Flashcards in The Allergic Lung Deck (25):
List the clinical features of bronchial asthma.
1. Acute attacks of shortness of breath, acute airway obstruction due to contraction of smooth muscle
2. Mucus hypersecretion
3. Airway inflammation
4. Bronchial hyper-responsiveness
List the types and triggers of bronchial asthma.
Explain the two phases of asthma and how bronchial hyper-responsiveness is documented.
There is an early (bronchospasm) and a late phase (inflammation) of asthma.
The early phase is 0-3 hours. Late phase is 4-8 hours.
The FEV1 decreases in the early phase and then recovers, before decreasing even more in the late phase and then recovering.
Name two spasmogens.
What cells are involved?
Describe the histology of an asthmatic's airway. (3)
Goblet cell hyperplasia
Thick sub basement membrane
Pathology of asthma (1) - the antigen is inhaled and then...?
encounters dendritic cells, which then migrate to the lymph nodes and present the antigen to T and B cells.
Pathology of asthma (2) - There is then a switch by B cells to produce IgE antibodies. What are the two signals?
The first signal is when T cell releases IL-4 or IL-13 (receptors share common alpha chain and common STAT-6 transduction pathway).
The second signal when CD14 on B cells binds to its ligand on T cells, which activates the B cell to produce IgE.
Pathology of asthma (3) - Once synthesised and released, IgE briefly circulates in the blood then...? After binding, what happens?
binds to high affinity IgE receptors on mast cells (FcεRI) and low affinity receptors on lymphocytes, eosinophils platelets and macrophages (FcεRII).
This causes activation (when the allergen interacts with receptor-bound IgE and molecular bridging FcεRI occurs) and mediator release (e.g. histamine, leukotrienes, cytokines).
Pathology of asthma (4) - This activation and mediator release causes the early and late response. Explain what these are and how they occur.
Early response (bronchospasm, oedema, acute airflow obstruction = mainly via histamine and leukotrienes).
Late response (airway inflammation, airflow obstruction, airway hyperresponsiveness = via resident inflammatory cells and recruited cells).
How does anti-IL-5 therapy work?
It lowers the level of blood AND bronchial eosinophils and so reduces no. of asthma exacerbations and increases FEV1. Used in severe eosinophilic asthma. Note that there are other anti-IL-5, -4 and -13 monoclonal antibodies in development.
Give two examples of anti-IL-5 therapies.
How was omalizumab work? What has it been shown to reduce?
Omalizumab = anti-IgE mab
Reduces the days with symptoms, exacerbations, and dose of inhaled glucocorticoid.
Eosinophils originate in the ... and are regulated by...?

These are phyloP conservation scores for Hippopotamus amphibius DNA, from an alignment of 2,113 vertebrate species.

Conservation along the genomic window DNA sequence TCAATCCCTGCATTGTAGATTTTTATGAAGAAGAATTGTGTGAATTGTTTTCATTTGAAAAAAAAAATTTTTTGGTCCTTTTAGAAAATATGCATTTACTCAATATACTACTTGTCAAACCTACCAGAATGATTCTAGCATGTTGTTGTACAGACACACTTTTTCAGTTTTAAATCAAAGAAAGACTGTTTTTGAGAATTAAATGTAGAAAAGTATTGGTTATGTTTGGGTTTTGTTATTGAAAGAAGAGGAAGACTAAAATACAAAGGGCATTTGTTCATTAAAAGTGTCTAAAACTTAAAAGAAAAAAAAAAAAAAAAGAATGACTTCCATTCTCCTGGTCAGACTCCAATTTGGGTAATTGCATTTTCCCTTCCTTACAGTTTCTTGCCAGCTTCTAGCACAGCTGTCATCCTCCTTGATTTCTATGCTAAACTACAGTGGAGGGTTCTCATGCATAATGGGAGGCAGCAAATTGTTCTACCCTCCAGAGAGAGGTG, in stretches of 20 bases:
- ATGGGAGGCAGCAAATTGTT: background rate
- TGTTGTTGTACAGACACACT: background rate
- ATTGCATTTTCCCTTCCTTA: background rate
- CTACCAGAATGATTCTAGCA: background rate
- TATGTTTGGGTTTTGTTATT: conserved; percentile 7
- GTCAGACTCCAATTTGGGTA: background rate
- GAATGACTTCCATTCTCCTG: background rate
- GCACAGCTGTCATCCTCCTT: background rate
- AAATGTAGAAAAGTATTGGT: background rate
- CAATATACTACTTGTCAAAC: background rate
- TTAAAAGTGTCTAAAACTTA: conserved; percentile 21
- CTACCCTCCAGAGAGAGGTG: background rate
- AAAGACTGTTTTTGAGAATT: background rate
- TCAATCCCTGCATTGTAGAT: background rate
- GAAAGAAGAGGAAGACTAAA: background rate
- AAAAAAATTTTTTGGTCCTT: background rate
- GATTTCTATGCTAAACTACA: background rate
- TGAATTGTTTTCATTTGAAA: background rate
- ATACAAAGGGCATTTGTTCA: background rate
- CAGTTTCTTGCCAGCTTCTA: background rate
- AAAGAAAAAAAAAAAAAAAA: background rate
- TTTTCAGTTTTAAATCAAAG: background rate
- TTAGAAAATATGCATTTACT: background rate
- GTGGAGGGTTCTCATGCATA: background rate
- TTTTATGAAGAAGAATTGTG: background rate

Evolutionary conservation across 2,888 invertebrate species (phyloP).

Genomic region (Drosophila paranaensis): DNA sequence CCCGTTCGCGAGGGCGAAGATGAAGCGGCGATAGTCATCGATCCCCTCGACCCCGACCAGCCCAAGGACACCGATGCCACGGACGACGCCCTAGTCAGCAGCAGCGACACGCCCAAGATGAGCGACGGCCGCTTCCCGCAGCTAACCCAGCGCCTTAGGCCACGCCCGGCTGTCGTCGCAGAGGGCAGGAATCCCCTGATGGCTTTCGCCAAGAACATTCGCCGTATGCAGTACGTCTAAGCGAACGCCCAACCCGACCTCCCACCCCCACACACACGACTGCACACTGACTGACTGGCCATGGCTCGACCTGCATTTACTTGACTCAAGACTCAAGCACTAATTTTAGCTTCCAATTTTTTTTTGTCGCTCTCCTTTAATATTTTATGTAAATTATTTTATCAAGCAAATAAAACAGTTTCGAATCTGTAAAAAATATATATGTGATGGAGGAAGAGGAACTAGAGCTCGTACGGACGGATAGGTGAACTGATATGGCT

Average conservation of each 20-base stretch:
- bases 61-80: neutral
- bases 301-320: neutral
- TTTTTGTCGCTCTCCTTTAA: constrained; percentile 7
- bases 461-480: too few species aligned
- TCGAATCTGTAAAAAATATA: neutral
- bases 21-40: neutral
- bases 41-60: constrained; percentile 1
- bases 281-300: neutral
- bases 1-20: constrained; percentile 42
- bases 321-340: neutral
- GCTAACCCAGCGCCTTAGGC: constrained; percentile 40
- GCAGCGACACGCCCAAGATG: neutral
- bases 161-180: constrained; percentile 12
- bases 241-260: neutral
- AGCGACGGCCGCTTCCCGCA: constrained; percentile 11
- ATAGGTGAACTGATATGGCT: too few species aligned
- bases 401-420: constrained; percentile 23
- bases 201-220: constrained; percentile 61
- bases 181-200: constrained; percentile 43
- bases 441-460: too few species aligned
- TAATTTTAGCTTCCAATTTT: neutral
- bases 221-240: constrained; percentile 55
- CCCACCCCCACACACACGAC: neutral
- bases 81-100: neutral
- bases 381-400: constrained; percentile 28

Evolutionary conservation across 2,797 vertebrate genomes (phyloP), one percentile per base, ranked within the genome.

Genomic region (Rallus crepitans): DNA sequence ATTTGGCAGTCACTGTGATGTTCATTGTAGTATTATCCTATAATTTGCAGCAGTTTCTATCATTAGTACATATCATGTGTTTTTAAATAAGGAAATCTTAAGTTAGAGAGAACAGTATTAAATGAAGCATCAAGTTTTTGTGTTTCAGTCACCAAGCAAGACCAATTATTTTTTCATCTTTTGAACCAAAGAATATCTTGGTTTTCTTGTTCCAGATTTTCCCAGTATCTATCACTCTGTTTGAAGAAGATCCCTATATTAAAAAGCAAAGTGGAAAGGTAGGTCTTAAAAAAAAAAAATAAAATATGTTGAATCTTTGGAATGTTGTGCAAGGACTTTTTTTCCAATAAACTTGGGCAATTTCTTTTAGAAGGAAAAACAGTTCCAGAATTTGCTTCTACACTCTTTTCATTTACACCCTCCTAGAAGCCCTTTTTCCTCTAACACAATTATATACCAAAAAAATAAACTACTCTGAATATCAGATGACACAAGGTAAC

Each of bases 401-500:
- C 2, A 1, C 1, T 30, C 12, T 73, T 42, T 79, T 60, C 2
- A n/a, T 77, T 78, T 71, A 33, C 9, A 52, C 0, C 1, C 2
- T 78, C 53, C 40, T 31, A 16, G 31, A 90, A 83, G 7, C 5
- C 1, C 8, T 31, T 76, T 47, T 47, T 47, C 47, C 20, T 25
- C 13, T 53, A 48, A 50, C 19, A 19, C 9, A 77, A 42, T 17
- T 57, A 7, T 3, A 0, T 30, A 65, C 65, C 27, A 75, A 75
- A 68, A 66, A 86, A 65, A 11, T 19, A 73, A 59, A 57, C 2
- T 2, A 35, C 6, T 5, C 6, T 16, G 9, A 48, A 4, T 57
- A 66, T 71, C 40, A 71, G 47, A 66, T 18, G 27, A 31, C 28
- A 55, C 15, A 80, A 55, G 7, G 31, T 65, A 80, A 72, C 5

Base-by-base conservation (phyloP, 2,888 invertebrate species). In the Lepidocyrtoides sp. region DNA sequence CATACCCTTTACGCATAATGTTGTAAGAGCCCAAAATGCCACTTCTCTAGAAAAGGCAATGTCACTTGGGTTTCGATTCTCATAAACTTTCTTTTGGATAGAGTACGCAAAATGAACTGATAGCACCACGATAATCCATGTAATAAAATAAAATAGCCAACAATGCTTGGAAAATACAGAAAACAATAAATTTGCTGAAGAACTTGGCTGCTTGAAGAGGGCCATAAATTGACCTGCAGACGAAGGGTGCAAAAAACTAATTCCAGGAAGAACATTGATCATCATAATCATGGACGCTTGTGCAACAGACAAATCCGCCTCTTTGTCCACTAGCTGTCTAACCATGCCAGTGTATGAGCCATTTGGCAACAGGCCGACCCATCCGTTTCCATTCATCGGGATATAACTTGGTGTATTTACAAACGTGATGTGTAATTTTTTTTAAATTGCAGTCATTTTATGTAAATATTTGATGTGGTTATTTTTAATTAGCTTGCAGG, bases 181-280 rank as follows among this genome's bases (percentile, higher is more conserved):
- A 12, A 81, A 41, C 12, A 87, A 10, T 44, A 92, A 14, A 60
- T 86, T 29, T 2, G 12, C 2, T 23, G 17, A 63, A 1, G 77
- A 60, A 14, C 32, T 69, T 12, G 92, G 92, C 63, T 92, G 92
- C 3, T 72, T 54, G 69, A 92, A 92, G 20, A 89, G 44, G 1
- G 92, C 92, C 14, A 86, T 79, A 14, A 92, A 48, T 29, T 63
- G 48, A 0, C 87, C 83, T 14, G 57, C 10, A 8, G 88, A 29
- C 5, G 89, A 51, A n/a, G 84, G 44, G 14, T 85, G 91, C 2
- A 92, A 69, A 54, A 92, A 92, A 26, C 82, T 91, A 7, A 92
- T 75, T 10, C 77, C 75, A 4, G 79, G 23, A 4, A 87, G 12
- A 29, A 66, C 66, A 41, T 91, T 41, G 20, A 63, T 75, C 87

IL-3 and IL-5 (e.g. IL-5 controls their development in the BM and prolongs their survival)
The role of IL-5 has been demonstrated e.g. allergen challenges increase local levels of IL-5 which is associated with tissue eosinophilia.
GM-CSF and IL-5 stimulate...?
the terminal differentiation of stem cells into eosinophils
Eosinophils contain proteins that damage airway epithelium, causing...?
bronchial hyperresponsiveness, and are a rich source of leukotrienes. They must migrate.
Mast cells release prostaglandin D2 - what are the three relevant receptors and where are they located?
DP1 receptors on bronchial vessels and dendritic cells (drug = DP1 ANTAGONIST)
DP2 receptors eosinophils and Th2 cells (drug = CRTH2 ANTAGONIST e.g. fevipiprant which lowers eosinophils)
TP receptors on airway smooth muscle cells (drug = TP ANTAGONIST).
Lymphocytes are activated after allergen inhalation. What are the two types of helper CD4+ T cells?
Type 1 helper which releases IL-2 and IFN-gamma
Type 2 which releases IL-4,5,6,9,13 (allergic inflammation).
What is the effect of IL-4 and IL-13?
Stimulates B cells to produce IgE which activates mast cells and basophils
What is the effect of IL-5?
What is released by activated mast cells, basophils and eosinophils?
Histamine, leukotrienes, prostaglandins, cytokines release allergic asthma.
What is meant by the Th1/Th2 imbalance paradigm?
The Th1/Th2 imbalance paradigm describes the complex balance between Th1 and Th2 cells. Th1 cells are involved in cell-mediated immunity (protective), and Th2 cells in humoral immunity and allergic diseases e.g. asthma.
What factors favour the Th1 phenotype? (4)
• Presence of older siblings
• Early exposure to day care
• TB, measles, hep A infection
• Rural environment
What factors favour the Th2 phenotype? (5)
• Widespread use of abx
• Western lifestyle
• Urban environment
• Sensitisation to house-dust mites and cockroaches